Similar to the West African Ebola outbreak, the HIV outbreak in Austin reveals the effects of sociocultural environments on health. The outbreak occurred among a network of injection drug users, mostly within multiple generations of a small group of families. In terms of context, Austin suffered from not only a high rate of prescription drug use, but also a lack of medical and drug rehabilitation services, inadequate public health infrastructure, a knowledge deficit regarding HIV risk, and a strong community-fed stigma surrounding HIV infection very similar to the one that played a role during efforts to combat the Ebola crisis.
Alarmingly, these same factors are present in other rural, vulnerable communities throughout the United States, many of which have experienced a dangerous mix of cultural and economic setbacks along with a continuing lack of health care access. Addressing the outbreak in the Austin community depended upon identifying and remedying the roots of factors fueling the wildfire of HIV transmission. Unfortunately, initial public health interventions there faltered in the presence of beliefs surrounding disease transmission, stigma associated with HIV testing and treatment, and community resistance to needle exchange programs.
As with the Ebola outbreak in West Africa, nurses in Austin have been key players in successfully reaching those most affected. Often, their healing came through direct outreach and ad hoc support. The NY Times shared the story of a public health nurse, Brittany Combs, who took HIV testing services, HIV/AIDS education, and the needle exchange program “to the streets” in a mobile van in Austin. Hoping to decrease barriers for citizens who were reluctant to access traditional public health services, Ms. Combs faced the raw realities of injection drug use and the suffering of the small, rural community that had been shaken to the core by a problem they never expected to visit such a place.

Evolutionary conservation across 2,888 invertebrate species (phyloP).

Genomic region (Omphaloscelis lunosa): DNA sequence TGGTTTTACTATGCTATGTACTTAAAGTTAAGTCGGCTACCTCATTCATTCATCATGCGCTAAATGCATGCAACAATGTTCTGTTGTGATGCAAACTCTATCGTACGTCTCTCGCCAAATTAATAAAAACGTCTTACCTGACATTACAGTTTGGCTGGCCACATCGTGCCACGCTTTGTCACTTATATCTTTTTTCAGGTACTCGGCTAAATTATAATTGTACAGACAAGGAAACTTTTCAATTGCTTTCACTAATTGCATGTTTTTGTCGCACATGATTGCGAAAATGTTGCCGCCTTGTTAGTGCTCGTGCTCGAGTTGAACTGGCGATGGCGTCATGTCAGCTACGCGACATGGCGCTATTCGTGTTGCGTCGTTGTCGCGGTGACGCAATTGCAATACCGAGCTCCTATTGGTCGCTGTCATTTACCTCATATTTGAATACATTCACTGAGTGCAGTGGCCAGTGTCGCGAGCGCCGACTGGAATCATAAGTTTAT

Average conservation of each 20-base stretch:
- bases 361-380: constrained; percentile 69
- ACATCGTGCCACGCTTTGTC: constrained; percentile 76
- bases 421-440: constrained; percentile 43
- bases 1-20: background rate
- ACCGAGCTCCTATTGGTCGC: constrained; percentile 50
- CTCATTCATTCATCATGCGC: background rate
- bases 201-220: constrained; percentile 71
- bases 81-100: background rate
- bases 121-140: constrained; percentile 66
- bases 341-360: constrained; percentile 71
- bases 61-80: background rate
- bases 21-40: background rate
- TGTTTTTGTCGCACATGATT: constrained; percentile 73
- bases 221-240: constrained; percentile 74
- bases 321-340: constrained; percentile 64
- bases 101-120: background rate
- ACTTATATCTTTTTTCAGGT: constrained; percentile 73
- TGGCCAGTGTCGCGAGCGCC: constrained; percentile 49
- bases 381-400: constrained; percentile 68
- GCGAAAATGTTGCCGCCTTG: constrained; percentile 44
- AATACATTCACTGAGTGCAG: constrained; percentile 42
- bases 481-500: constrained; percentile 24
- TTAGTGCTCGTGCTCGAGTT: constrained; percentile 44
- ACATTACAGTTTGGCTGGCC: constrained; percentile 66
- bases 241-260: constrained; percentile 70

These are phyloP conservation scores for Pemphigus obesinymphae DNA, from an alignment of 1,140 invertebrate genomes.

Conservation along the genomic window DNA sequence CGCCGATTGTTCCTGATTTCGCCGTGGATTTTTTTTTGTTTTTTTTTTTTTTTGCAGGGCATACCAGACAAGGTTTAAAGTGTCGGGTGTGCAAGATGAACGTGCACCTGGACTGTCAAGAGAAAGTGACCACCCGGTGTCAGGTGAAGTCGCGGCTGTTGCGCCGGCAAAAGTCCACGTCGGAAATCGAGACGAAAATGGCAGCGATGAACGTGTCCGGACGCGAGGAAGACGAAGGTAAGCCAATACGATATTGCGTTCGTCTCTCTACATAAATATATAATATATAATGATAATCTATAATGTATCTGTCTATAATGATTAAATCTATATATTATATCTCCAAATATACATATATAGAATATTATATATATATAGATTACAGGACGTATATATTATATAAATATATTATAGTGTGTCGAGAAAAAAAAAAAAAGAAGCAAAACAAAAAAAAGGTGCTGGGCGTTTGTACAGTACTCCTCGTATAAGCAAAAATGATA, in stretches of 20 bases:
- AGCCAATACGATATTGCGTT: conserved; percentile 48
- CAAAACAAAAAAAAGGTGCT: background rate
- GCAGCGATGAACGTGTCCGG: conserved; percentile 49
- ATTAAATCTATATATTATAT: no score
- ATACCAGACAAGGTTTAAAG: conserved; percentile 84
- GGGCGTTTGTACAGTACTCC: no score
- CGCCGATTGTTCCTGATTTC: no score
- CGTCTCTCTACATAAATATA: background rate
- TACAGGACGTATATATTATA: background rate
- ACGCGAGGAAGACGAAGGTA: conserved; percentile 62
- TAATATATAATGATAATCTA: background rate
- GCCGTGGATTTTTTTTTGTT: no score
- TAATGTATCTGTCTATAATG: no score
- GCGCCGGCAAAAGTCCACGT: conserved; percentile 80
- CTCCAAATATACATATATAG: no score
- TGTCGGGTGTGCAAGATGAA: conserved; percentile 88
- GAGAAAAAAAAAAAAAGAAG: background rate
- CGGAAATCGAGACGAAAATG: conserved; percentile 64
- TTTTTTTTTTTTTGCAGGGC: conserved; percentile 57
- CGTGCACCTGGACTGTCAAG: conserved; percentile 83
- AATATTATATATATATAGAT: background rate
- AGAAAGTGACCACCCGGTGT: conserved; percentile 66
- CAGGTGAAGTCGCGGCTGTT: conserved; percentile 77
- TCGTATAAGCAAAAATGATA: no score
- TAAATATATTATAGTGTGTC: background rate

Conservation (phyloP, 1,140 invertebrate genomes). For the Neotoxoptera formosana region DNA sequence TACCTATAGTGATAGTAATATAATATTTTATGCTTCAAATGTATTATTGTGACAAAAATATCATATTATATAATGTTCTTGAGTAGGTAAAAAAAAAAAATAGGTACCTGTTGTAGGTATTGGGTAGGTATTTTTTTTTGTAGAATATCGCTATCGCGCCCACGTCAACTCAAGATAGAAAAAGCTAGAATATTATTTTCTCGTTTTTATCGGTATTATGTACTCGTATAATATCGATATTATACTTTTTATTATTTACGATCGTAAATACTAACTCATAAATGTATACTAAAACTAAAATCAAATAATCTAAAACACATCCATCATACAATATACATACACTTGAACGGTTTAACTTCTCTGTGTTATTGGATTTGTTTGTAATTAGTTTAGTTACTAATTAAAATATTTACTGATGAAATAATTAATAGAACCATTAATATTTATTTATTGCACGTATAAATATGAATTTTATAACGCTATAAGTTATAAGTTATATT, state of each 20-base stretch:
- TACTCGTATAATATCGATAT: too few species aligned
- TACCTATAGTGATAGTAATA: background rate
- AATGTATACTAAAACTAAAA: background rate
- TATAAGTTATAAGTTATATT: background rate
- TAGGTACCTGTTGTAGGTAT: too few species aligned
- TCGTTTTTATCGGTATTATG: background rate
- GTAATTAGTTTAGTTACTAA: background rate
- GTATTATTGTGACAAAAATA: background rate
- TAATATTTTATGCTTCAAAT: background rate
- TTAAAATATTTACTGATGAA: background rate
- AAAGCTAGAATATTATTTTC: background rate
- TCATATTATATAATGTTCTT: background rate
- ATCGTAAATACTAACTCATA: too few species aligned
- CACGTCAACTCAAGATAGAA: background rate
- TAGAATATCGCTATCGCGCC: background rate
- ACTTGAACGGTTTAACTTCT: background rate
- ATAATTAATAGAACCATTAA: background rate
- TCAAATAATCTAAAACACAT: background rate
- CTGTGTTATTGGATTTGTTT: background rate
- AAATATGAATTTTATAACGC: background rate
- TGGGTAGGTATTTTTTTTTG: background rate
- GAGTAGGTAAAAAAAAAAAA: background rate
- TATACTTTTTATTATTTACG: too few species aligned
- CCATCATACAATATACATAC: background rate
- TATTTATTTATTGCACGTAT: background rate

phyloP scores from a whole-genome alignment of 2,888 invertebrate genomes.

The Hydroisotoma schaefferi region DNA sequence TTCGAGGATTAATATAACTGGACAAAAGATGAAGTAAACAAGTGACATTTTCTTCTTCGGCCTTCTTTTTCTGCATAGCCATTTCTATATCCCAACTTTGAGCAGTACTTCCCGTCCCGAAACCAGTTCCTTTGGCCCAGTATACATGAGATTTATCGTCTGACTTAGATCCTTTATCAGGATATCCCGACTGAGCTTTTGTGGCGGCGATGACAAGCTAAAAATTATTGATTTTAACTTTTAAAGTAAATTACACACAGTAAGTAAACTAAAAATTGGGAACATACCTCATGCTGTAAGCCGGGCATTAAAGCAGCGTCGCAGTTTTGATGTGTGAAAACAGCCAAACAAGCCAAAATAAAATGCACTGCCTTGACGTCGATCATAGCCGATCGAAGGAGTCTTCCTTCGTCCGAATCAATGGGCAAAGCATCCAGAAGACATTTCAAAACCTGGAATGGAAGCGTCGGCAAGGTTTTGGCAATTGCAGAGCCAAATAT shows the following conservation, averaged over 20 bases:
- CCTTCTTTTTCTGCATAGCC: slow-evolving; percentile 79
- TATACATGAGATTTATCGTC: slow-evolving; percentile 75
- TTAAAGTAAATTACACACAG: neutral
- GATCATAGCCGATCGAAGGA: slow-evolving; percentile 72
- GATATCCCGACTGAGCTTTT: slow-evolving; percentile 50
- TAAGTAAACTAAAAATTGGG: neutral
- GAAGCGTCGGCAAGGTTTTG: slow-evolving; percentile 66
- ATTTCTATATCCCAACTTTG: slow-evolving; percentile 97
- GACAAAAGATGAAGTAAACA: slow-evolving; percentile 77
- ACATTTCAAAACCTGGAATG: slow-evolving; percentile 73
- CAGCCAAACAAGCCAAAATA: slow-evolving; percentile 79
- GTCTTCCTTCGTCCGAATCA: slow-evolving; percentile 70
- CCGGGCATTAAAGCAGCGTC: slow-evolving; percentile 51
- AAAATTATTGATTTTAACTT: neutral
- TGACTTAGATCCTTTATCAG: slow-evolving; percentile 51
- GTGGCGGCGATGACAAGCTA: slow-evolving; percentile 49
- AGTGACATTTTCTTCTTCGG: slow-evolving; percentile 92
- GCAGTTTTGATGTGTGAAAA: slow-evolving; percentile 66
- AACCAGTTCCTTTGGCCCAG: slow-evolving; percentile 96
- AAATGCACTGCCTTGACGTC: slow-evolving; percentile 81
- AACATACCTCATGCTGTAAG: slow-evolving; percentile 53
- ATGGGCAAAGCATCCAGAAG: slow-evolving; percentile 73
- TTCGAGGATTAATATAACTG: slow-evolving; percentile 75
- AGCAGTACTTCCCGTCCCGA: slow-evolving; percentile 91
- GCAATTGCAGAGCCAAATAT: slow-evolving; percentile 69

Nurses like Ms. Combs filled an essential role in caring for the community of Austin. The strategies she used mirrored those undertaken by health care workers throughout West Africa during the recent Ebola outbreak. Her example is one I plan to share with my nursing students as we engage the topics of rural health, social determinants of health, and culturally responsive nursing interventions. I will continue to provide opportunities for nursing students to apply these principles in our local communities, working through churches and parish nursing programs, grade schools, homeless shelters, and local health departments.
For me, the future of nursing involves advocacy on the part of nurse leaders to strengthen the sociocultural fabric of communities. Nurses have a unique opportunity to understand and intervene in the spaces where health and illness occur—neighborhoods, homes, faith communities, educational settings, and workplaces. For the broader nursing community, I hope that the lessons of Austin are not ignored as we construct a future where nurses are vital participants in addressing the diverse and complex determinants of health in all communities.